Typical of me – I have below here a rig in which each part works in its own optimum conditions [if interested, click on pic until it embiggens]:
[By the way, that clipboard goes everywhere with me when building, far easier than A2 sized blueprints.]
The trouble with that design is not whether it works or not – yes it does, it’s an excellent rig – the trouble is otherwise:
1. There’s something not quite right in having that rig on a 41 foot multihull.
Perfect for a ship of 100 feet plus, perfect for any long monohull … but there’s just something a bit pretentious about it for a sailing platform, which is what a catamaran is – a sailing platform.
A very good sailing platform but still a sailing platform.
It was Ted Brewer’s comment in the States, posted here before, that putting round portholes in a sailing vessel under twenty feet is a bit silly, like a tugboat trying to be an ocean liner – which did stop me and made me think.
2. The major negative with square sails is that they need many crew and they can’t point upwind.
For a start, I’m not going out singlehanded, ever – there will always be two or three crew or else I don’t go.
As for pointing upwind, the cat has an advantage in that the sidestays can be brought closer in and the sail hangs outside them, such that it forms a similar curve to a genoa jib or dipping lug – in short, she points when two foot battens are inserted on the lower trailing edge. We’re voyaging, not racing.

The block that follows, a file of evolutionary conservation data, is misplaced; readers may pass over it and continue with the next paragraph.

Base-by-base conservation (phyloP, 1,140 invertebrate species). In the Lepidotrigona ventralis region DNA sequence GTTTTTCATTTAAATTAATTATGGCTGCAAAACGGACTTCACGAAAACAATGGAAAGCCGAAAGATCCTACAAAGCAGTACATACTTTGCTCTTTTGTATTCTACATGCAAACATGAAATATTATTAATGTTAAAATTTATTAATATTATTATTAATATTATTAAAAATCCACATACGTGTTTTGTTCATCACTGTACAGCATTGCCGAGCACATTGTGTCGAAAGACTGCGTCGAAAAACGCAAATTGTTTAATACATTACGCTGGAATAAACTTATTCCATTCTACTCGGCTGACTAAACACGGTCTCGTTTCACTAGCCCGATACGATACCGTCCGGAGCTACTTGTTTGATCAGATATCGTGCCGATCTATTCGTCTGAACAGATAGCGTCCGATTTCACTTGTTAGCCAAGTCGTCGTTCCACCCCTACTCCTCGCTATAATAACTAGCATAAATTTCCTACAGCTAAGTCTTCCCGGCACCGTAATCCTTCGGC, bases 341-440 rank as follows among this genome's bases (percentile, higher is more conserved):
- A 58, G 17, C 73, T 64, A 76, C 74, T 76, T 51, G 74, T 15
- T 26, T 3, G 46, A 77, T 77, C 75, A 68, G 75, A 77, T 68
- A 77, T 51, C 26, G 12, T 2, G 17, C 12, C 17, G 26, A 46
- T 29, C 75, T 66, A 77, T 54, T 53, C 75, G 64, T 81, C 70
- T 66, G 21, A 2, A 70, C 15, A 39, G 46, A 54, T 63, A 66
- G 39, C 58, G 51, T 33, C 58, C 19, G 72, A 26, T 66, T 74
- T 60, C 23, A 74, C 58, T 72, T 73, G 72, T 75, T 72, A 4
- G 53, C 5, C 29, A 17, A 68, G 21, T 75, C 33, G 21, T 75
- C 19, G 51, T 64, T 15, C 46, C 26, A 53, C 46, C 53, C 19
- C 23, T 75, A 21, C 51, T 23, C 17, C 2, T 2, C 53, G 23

But that’s academic anyway because the intention is minimal upwind and maximum following the trades.
3. Squares do not require a round mast – they can have an octagonal if desired. This makes construction much easier. Plus the nature of the same side facing the wind at all times and the rotation around the front of the mast means that the tack or trailing edge never interferes with the back of the mast.
Voila – all the cables for radio, lights, burgees, all of it, can go up the back of the two masts from the battery locker.
4. The reefing is far easier because the sails are not reefed. There are two masts, the third mast point still sits there.
When the wind gets up, the N1 square comes down to the crossbeams between hulls and straps there, N2 goes up in its place, N3 goes up on the mizzen aft.
In stronger winds, N3 becomes mainsail and N4 becomes mizzen. The stormsail is used after that, using a tripod system strapped to the crossbeams.
Finally the masts are lowered, pivoting on their tabernacles, strapped to the forebeam and aftbeam respectively.
5. Lastly for now, as a rule, square sails do not chafe as much as they do not rub on mast or stays on most points of sail, they swing round between tacks. This becomes a crucial factor with age and dampness of the sail, which is tan canvas, treated. Replacing the N1 is £150, the N3 £50. Brails help prevent blowouts but do increase chafe.
I’m not too proud to patch.